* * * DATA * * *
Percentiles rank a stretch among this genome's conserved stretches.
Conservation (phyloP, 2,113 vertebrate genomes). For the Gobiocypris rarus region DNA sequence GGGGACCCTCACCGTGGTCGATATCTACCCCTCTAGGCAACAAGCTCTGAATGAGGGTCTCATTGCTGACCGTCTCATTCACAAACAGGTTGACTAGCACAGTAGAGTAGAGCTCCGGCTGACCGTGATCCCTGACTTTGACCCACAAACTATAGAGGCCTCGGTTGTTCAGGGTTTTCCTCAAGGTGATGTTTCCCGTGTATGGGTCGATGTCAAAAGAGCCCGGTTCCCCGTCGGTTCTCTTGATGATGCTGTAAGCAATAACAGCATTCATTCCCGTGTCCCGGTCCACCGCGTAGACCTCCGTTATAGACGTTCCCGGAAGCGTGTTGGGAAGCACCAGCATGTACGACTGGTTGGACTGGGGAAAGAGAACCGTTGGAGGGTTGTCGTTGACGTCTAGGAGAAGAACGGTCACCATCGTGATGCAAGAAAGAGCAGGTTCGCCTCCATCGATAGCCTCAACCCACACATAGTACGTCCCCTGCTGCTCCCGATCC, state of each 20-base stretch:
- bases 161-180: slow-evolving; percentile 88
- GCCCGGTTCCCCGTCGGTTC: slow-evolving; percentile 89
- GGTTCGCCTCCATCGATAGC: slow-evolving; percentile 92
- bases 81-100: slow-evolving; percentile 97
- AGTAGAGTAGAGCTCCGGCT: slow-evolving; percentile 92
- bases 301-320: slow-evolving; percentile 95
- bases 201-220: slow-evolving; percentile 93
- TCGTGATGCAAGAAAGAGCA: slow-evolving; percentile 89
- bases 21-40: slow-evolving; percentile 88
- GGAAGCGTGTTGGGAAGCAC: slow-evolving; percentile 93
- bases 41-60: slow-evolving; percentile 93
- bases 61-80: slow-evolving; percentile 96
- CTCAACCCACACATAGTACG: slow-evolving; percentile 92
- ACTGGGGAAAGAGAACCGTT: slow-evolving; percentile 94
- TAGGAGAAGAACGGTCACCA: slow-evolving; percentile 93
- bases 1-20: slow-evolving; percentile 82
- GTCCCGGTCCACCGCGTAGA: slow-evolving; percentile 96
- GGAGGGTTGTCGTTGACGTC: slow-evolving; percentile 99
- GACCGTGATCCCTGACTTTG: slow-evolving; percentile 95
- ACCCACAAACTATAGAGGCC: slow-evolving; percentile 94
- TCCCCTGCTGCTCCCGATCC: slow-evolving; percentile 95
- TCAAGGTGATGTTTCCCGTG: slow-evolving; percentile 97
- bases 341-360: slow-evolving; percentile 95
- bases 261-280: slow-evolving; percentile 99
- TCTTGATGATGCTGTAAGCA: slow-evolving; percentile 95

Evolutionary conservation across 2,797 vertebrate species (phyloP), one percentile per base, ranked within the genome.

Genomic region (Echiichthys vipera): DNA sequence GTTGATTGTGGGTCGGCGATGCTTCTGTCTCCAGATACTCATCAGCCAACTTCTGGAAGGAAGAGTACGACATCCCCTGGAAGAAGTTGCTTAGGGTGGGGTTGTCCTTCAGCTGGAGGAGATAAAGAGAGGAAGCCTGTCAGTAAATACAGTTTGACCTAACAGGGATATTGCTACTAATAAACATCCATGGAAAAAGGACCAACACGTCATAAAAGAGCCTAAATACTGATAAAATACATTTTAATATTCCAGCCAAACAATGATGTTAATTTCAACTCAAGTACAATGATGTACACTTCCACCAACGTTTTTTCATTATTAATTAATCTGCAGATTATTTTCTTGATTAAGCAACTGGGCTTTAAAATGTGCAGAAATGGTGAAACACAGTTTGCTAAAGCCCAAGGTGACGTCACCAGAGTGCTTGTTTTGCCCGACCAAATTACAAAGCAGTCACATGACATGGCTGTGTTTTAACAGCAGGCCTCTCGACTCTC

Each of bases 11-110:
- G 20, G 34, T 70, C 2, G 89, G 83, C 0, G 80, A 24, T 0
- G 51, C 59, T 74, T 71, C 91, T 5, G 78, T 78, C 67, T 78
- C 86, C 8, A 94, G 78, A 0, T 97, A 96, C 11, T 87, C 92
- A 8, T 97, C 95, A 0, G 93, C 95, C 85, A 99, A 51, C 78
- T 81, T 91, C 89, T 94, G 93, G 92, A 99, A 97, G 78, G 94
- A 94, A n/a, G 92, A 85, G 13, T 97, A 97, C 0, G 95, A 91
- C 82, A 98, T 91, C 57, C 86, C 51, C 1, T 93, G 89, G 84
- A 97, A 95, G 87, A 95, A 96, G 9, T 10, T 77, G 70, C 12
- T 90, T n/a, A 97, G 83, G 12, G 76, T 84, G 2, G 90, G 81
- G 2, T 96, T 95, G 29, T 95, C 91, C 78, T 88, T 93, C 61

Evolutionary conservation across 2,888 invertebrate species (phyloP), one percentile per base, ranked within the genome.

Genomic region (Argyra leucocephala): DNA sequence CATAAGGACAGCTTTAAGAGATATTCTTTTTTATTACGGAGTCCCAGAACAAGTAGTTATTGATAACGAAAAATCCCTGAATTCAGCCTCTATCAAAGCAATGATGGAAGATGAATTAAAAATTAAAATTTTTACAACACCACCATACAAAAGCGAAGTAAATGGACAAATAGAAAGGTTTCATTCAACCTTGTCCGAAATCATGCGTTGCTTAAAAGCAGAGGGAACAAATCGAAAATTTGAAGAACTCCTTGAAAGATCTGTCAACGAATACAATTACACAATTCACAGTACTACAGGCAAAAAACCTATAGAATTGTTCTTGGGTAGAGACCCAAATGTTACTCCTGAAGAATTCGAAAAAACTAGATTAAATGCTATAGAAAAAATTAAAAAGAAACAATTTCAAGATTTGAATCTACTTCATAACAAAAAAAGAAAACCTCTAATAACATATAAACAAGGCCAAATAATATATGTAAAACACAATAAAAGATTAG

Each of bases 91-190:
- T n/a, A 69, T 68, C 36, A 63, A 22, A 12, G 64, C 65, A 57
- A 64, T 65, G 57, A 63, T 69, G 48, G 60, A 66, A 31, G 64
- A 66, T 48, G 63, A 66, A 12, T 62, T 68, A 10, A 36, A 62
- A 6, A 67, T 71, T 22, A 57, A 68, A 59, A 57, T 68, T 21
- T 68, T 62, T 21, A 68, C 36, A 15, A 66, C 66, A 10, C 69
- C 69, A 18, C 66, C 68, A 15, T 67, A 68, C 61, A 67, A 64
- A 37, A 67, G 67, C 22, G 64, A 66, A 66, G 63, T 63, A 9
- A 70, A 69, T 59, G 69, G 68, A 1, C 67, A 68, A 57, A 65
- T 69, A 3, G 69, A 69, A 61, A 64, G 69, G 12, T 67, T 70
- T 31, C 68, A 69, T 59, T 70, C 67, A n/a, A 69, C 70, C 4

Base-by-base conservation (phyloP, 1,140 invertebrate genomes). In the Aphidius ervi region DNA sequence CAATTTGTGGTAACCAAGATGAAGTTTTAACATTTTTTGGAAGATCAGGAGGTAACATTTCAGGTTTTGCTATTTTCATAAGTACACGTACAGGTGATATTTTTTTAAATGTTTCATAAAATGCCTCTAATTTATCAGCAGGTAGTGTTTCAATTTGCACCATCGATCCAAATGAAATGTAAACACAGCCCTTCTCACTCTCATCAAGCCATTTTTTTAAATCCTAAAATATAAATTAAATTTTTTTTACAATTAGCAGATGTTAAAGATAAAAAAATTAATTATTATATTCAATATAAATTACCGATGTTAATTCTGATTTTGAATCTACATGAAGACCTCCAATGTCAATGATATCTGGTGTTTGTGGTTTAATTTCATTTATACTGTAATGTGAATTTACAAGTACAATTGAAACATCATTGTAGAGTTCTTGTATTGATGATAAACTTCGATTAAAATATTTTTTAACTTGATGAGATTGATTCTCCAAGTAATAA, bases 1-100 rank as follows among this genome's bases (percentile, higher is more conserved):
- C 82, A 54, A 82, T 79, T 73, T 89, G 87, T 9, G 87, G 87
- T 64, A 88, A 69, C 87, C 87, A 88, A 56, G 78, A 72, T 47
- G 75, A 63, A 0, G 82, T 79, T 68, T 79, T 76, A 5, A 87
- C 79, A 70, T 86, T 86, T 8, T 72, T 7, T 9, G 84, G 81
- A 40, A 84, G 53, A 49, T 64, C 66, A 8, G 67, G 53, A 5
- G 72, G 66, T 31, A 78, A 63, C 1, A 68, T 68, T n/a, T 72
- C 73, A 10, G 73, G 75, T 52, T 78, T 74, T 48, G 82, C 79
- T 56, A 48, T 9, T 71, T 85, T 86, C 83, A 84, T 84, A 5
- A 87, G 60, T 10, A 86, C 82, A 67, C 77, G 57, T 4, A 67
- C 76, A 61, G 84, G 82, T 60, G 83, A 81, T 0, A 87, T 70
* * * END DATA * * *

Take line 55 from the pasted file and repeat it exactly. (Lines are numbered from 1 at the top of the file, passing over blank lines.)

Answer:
- C 82, A 54, A 82, T 79, T 73, T 89, G 87, T 9, G 87, G 87